What is the causative agent?
What is the causative agent? The patient, a 23-year-old man who works as a baker’s assistant, is undergoing treatment. He arrived at the ER with a low-grade fever, malaise, and headache. He was sent home after being diagnosed with influenza. He returned seven days later with a one-day history of worsening headache, photophobia, and stiff neck. Physical examination revealed that he was in mild distress, with a temperature of 38.8oC. He had a maculopapular rash on his trunk, arms, palms, and soles of his feet, as well as mild nuchal rigidity. There were no lesions on the mucus membrane. He had a white blood cell count of 11,200 per mm3 and a high frequency of PMNs. A head CT scan was expected, and a lumbar puncture revealed 120 white blood cells per mm3 with 80% lymphocytes and 20% PMNs. The diagnosis was revealed the next day by a CSF serological test. Following the diagnosis, further questioning of the patient revealed that he had a painless ulcer on his penis 1 month prior that healed spontaneously. In your paper, you must answer the following questions: 1. What is the patient’s diagnosis? What stage is being displayed?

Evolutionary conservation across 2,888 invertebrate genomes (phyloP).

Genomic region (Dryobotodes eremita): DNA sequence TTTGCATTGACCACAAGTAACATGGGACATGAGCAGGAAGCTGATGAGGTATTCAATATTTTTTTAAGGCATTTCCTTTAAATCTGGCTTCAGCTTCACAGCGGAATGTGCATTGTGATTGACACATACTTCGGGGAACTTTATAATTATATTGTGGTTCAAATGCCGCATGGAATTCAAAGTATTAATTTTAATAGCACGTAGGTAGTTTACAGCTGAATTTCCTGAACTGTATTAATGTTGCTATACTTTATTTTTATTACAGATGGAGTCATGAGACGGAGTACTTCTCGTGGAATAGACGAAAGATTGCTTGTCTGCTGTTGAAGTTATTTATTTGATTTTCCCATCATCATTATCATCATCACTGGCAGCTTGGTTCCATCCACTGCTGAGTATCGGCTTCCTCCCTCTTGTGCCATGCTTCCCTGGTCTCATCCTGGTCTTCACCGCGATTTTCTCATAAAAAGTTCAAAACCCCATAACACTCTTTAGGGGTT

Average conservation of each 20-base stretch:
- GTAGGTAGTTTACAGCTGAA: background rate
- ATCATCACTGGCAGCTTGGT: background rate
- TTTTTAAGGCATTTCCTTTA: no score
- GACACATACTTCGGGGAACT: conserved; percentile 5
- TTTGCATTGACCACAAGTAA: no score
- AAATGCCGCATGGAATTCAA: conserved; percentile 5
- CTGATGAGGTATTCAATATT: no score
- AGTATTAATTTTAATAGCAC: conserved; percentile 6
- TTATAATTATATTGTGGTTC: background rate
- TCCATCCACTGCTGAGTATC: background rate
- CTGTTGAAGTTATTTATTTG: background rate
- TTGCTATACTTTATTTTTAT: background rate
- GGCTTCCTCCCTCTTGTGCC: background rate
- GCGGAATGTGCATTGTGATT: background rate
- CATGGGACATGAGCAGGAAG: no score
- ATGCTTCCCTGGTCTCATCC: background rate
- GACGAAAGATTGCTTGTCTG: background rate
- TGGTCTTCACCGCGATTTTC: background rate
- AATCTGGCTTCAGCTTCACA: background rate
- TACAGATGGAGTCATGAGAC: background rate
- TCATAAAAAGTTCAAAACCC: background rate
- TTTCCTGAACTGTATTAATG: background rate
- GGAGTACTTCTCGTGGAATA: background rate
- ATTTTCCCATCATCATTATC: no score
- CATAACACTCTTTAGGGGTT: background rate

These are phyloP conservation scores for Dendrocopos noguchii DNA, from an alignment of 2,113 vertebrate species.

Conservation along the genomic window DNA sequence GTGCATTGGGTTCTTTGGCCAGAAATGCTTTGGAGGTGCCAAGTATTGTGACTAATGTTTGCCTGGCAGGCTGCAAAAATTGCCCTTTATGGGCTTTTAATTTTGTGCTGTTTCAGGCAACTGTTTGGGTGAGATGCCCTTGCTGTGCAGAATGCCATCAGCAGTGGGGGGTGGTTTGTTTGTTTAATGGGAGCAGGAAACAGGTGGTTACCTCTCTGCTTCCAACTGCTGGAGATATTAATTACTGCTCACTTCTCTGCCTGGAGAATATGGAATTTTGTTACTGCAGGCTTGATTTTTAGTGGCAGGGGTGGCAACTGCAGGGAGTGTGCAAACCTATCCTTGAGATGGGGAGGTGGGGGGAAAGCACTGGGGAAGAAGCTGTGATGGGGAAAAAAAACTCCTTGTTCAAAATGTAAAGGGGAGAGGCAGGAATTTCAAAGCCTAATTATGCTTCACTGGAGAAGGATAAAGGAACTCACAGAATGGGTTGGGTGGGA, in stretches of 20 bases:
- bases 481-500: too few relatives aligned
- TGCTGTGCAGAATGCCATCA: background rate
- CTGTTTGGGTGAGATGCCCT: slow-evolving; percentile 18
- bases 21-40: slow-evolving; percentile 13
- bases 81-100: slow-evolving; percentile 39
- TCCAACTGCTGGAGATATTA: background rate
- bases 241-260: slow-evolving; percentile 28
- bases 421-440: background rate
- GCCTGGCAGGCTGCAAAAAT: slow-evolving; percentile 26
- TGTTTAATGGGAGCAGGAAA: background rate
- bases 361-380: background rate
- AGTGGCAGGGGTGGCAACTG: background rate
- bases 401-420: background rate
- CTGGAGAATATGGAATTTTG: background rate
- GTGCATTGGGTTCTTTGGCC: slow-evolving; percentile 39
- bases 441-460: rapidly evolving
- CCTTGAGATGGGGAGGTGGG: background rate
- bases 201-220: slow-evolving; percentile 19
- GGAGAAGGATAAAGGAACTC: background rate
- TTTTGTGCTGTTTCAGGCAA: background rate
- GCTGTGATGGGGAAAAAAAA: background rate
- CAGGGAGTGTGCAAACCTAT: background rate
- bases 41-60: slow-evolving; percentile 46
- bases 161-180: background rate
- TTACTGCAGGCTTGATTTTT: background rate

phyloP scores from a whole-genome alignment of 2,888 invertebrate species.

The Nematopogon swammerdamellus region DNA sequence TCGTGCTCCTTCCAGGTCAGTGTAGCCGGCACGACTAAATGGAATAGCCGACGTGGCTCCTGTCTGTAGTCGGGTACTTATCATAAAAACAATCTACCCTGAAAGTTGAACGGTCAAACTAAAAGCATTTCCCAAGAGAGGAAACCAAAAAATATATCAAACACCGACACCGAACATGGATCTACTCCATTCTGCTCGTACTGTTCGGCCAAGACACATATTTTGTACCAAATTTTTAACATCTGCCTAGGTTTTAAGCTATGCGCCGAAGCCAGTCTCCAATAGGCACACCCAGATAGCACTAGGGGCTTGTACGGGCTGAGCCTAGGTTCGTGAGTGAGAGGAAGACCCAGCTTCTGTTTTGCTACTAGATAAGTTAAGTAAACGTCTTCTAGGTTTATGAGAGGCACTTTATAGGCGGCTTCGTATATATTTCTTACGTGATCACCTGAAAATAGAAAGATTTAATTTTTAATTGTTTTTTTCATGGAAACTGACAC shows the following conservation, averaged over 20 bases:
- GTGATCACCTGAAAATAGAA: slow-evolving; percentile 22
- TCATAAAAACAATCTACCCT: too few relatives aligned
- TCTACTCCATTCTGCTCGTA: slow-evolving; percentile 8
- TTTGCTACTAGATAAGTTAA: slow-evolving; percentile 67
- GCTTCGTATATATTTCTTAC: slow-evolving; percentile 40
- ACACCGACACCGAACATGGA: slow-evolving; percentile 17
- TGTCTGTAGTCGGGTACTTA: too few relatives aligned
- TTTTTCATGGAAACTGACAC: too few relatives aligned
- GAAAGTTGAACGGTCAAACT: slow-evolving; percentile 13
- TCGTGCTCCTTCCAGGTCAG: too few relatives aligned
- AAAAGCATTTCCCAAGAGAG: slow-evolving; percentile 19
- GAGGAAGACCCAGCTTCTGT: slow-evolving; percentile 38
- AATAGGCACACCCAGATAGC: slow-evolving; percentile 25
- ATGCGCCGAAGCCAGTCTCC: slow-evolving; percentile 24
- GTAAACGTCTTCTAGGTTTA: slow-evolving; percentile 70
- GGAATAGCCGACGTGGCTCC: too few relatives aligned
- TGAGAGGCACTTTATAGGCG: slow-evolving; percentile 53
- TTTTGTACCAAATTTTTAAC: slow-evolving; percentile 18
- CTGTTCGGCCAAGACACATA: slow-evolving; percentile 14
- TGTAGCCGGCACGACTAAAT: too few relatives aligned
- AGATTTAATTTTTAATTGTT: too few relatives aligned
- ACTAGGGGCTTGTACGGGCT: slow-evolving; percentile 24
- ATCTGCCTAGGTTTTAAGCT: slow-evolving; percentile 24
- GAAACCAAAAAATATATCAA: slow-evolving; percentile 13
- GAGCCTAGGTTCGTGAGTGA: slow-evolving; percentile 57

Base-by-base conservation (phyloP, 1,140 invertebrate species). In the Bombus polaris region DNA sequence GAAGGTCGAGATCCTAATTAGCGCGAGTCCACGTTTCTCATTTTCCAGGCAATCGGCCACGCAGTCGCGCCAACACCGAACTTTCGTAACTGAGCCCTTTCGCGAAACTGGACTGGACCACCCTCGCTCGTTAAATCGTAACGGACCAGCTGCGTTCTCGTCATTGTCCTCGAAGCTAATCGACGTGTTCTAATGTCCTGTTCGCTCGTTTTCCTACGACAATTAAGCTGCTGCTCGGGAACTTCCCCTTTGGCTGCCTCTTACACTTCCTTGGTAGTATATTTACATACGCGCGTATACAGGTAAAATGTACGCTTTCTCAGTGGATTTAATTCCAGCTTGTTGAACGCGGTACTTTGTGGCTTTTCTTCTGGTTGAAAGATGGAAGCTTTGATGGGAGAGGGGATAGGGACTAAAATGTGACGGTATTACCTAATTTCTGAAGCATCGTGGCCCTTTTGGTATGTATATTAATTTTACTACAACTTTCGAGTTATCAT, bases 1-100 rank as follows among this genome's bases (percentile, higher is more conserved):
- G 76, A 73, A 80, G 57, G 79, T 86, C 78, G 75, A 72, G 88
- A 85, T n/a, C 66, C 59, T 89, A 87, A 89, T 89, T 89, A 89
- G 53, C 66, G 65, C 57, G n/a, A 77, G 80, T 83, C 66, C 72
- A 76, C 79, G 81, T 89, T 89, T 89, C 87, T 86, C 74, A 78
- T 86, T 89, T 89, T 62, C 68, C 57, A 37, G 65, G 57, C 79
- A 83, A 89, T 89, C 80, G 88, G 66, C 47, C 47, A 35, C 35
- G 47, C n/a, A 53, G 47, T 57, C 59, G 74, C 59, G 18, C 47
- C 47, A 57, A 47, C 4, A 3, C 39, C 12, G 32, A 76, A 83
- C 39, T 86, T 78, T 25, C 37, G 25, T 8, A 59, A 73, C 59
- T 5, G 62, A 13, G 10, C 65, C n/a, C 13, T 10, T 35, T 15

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2. What other possible diagnoses should you have considered, according to your textbook? What other diseases might have symptoms similar to this one? 3. Which of the following signs, symptoms, history, clinical exam, and laboratory findings played the most crucial role in your diagnosis? What symptoms initially drew this patient to the clinic? Is this a typical symptom of this disease? How widespread is it? 4. Are there any people who are particularly vulnerable to this disease? How does it spread? How widespread is this disease? Can carriers exist? What exactly occurred during the Tuskegee experiments? 5. What is the disease’s etiological agent (causative agent)? Give the primary characteristics of this organism (shape, gram stain reaction, habitat, unique properties of this organism). Is this organism responsible for any other diseases? If so, what exactly are they? 6. What characteristics (virulence factors) does this organism possess that allow it to infect others? How do they assist the organism in causing disease? What are the disease stages? 7. Do you need special techniques to grow this organism in the clinical lab? Is it possible to grow this organism on nutrient agar plates? In the lab, how is this organism typically identified? What methods are employed? Is a vaccine for this disease available? If so, what is the vaccine made of? 9. What is the best way to treat this disease? Which antibiotics should be used if antibiotics are recommended? Is antibiotic resistance a significant issue with this organism? 10. What nursing care is appropriate for this patient? Indicate whether the following examples represent a food infection or intoxication. In each case, what is the most likely etiological agent? The pathophysiology Quiz at FNU Describes whether the patient had any morbidities or psychosocial problems.